Ripken encouraged, finds comfort zone at plate on road trip


2 homers, more patience give `something to build on'

Ponson Bowie-bound

April 30, 2001|By Joe Strauss | Joe Strauss,SUN STAFF

MINNEAPOLIS - A road trip unlike any other in Cal Ripken's 21-year career concluded yesterday with the Orioles third baseman declaring himself "encouraged" by progress that gave him a five-game hitting streak, raised his average from .140 to .176, brought him his first two home runs and restored patience to his approach.

"I feel better at the plate," Ripken said after suffering an 0-for-4 end to his hitting streak in yesterday's 4-0 loss to the Minnesota Twins. "It's something to build on. I feel good. I feel encouraged."

Ripken, who yesterday made his third straight start, this time as designated hitter, learned from Mike Hargrove on April 21 - two days into the nine-game trip - that he was to become a de facto part-time player who shared his position with rookie Mike Kinkade. The day after Hargrove publicly confirmed the arrangement, Ripken homered in Detroit. Two days later, he homered in the series opener vs. the Twins while managing his first multi-hit game of the season.

Ripken was 6-for-25 (.240) with seven RBIs for the trip. His 10 RBIs this season trails Delino DeShields by one for the team lead.

"I'd like to feel hot where you could officially declare yourself hot," Ripken said. "Physically, I feel tremendous. I have a feeling of comfort ... when you start to get into a groove and eventually you get hot. That's what I'm looking for. They're all good signs."

Ripken continued to tinker with his stance during the three-city trip, settling yesterday on a crouched position with his hands flexing just above belt level.

More importantly, Ripken says he has quieted the tendency to lunge after pitches that turned him into an opposite-field hitter during the season's first 18 games.

"Hitting is all about timing," he said. "When your timing's off, you charge out there. It's always been my worst enemy - trying to hit so bad you try to go get the ball instead of letting it come to you.

"When you do that you cut yourself off and the only place you can hit the ball is to right field. When you let the ball come to you, you're in a much better position."

McElroy or Towers?

Hargrove said he and pitching coach Mark Wiley should know today who will start Thursday's opener of a four-game series against the New York Yankees.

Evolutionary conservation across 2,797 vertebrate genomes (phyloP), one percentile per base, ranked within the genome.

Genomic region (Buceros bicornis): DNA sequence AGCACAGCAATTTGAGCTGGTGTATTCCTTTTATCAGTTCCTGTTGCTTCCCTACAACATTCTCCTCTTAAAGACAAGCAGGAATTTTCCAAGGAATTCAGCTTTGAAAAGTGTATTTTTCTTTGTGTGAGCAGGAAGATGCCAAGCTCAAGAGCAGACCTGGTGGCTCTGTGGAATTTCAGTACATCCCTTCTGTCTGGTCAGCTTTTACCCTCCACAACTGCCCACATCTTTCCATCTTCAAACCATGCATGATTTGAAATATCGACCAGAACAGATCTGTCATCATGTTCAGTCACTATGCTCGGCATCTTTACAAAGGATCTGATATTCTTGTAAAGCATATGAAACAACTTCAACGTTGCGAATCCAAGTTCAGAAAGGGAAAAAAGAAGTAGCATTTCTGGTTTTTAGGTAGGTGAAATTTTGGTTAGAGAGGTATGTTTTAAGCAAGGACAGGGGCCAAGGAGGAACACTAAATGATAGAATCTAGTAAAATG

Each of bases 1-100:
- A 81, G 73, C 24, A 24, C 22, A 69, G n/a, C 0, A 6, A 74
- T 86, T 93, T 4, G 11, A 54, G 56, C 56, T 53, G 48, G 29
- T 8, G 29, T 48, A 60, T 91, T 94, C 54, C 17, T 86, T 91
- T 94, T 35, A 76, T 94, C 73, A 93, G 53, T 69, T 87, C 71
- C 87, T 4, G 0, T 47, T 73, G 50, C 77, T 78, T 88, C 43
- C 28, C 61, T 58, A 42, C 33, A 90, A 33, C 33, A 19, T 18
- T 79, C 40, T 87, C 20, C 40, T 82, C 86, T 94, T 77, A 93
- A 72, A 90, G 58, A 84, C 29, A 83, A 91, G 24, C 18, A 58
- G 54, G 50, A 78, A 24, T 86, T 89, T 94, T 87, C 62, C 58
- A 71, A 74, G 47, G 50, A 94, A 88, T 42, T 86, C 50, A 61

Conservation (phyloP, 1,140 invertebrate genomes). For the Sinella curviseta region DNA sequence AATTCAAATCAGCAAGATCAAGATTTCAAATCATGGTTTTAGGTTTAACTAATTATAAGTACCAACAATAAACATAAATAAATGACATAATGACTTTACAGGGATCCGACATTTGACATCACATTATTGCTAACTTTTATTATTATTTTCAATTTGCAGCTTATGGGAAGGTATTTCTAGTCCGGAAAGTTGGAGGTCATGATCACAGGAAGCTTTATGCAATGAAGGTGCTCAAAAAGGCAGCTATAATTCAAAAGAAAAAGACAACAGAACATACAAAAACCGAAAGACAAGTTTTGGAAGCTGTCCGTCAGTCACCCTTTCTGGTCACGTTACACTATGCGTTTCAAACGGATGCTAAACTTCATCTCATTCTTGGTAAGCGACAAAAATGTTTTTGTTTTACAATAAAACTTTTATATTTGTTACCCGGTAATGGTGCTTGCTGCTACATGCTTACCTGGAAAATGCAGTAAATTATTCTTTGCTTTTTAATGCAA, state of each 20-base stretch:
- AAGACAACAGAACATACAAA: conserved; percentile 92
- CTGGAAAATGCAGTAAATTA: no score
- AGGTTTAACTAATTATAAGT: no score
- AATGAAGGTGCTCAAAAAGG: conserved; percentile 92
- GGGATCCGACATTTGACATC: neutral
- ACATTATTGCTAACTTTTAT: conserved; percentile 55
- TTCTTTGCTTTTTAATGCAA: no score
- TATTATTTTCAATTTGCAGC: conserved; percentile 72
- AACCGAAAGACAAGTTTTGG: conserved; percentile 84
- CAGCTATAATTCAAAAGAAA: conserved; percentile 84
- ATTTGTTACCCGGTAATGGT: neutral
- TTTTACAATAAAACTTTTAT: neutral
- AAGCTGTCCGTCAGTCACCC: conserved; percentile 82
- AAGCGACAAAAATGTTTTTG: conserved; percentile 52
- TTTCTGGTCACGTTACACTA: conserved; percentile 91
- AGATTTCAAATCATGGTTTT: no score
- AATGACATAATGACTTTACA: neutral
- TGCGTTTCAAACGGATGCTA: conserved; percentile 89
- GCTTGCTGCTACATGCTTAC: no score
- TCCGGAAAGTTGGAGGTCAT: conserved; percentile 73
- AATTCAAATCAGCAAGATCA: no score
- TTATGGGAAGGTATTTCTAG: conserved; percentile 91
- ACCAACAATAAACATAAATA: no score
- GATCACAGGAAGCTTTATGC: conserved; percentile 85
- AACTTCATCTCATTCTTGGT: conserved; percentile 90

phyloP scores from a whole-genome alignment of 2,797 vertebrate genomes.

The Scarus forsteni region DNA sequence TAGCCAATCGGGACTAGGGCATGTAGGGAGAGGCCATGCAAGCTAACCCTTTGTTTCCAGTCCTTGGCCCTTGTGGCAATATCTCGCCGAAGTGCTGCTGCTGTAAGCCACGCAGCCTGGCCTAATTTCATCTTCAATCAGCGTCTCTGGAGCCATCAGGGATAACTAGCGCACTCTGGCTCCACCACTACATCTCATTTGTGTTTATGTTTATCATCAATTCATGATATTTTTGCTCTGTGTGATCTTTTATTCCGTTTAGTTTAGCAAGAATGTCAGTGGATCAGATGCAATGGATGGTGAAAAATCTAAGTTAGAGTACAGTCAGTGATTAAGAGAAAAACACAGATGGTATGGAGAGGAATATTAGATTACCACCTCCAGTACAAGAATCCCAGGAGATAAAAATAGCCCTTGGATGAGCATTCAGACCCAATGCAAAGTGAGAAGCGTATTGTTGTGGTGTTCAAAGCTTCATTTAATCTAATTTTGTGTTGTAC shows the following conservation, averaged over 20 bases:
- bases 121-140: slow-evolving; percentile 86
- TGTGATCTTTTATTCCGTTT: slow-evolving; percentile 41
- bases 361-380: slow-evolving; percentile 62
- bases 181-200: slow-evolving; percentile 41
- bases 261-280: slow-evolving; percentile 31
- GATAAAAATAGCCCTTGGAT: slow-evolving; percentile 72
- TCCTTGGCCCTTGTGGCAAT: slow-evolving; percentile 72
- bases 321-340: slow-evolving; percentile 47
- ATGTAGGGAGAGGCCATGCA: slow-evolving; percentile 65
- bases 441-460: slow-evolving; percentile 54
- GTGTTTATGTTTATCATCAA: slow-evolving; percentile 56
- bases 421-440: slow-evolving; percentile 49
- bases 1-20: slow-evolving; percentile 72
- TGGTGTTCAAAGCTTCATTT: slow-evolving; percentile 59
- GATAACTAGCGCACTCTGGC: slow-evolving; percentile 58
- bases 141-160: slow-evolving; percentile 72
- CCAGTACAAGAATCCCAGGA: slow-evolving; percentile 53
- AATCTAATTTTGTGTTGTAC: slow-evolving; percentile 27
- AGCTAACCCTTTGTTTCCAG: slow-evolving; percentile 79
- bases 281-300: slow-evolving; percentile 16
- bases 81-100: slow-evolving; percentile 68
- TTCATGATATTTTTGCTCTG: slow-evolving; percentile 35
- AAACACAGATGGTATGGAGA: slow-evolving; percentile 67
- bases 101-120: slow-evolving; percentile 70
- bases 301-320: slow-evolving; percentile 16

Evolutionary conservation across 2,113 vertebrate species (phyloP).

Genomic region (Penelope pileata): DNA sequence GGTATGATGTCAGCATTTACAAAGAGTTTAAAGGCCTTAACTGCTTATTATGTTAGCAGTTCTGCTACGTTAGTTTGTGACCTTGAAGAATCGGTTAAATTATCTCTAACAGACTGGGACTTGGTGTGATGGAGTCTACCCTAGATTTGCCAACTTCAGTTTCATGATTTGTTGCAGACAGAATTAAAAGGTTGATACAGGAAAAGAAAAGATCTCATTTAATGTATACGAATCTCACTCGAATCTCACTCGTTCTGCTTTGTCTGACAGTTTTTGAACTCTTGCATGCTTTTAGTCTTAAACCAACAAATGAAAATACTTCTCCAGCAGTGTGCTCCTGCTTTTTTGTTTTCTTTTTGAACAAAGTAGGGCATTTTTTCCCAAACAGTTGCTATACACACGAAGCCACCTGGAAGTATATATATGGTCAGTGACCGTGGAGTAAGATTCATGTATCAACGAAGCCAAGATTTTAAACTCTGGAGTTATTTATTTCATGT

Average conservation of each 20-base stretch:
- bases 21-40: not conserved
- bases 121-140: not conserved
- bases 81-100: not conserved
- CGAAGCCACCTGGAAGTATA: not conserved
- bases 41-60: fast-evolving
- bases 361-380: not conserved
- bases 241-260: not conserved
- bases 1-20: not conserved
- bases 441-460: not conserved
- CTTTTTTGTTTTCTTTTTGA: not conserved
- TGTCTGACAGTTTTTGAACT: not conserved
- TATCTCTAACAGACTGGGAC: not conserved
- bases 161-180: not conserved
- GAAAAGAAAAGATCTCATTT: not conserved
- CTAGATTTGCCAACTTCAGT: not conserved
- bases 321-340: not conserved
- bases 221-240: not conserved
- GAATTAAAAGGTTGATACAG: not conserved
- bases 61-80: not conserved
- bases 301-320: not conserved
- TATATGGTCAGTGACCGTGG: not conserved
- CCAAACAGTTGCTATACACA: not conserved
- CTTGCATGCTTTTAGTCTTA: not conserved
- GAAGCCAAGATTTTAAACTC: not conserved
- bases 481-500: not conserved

Once ticketed for a return to the bullpen, Chuck McElroy made a case for himself with 5 2/3 solid innings during Saturday night's 5-2 win over the Twins.

Pending a decision, Hargrove stiff-armed all questions about bringing the left-hander back for another look. He did say rookie Josh Towers also will receive consideration to make his major-league debut against the three-time world champions.

Such a move would not be unprecedented under Hargrove. Last July 24, he gave 22-year-old left-hander John Parrish his first major-league appearance against the Yankees and was rewarded with seven innings of four-hit ball.

Ponson to start at Bowie

Sidney Ponson will make a rehab start Friday for Double-A Bowie against Akron at Prince George's County Stadium. Ponson, on the disabled list since April 17 with elbow tendinitis, may then rejoin the Orioles on the next road trip to Tampa Bay and New York.

Ponson threw from a mound twice during this weekend's series and reported no discomfort.

Conine, Anderson hurting

The aftermath of Saturday's win was painful for the Orioles. Jeff Conine suffered a bruise to the heel of his left hand on Brian Buchanan 's ninth-inning shot and was unavailable to start yesterday against Twins left-hander J. C. Romero.

Brady Anderson was in the lineup after receiving treatment for back spasms yesterday morning.

Around the horn

DeShields hit safely in every game during the trip, finishing 15-for-35 with seven extra-base hits, eight RBIs and seven walks. He raised his average from .106 to .232. ... Twins closer LaTroy Hawkins earned his eighth save while extending his major-league record of 22 consecutive save conversions to start a career. ... The series win was the Twins' first over the Orioles since July 22-24, 1996. The Orioles were 20-6 in the Metrodome the previous five seasons. Their two losses here were as many as they'd suffered in the Metrodome the last two years combined. ... Who says the Orioles are a drag on attendance? The three-game series drew 77,859 with each game attended by more than 20,000, giving the Twins five crowds of 20,000-plus this season.

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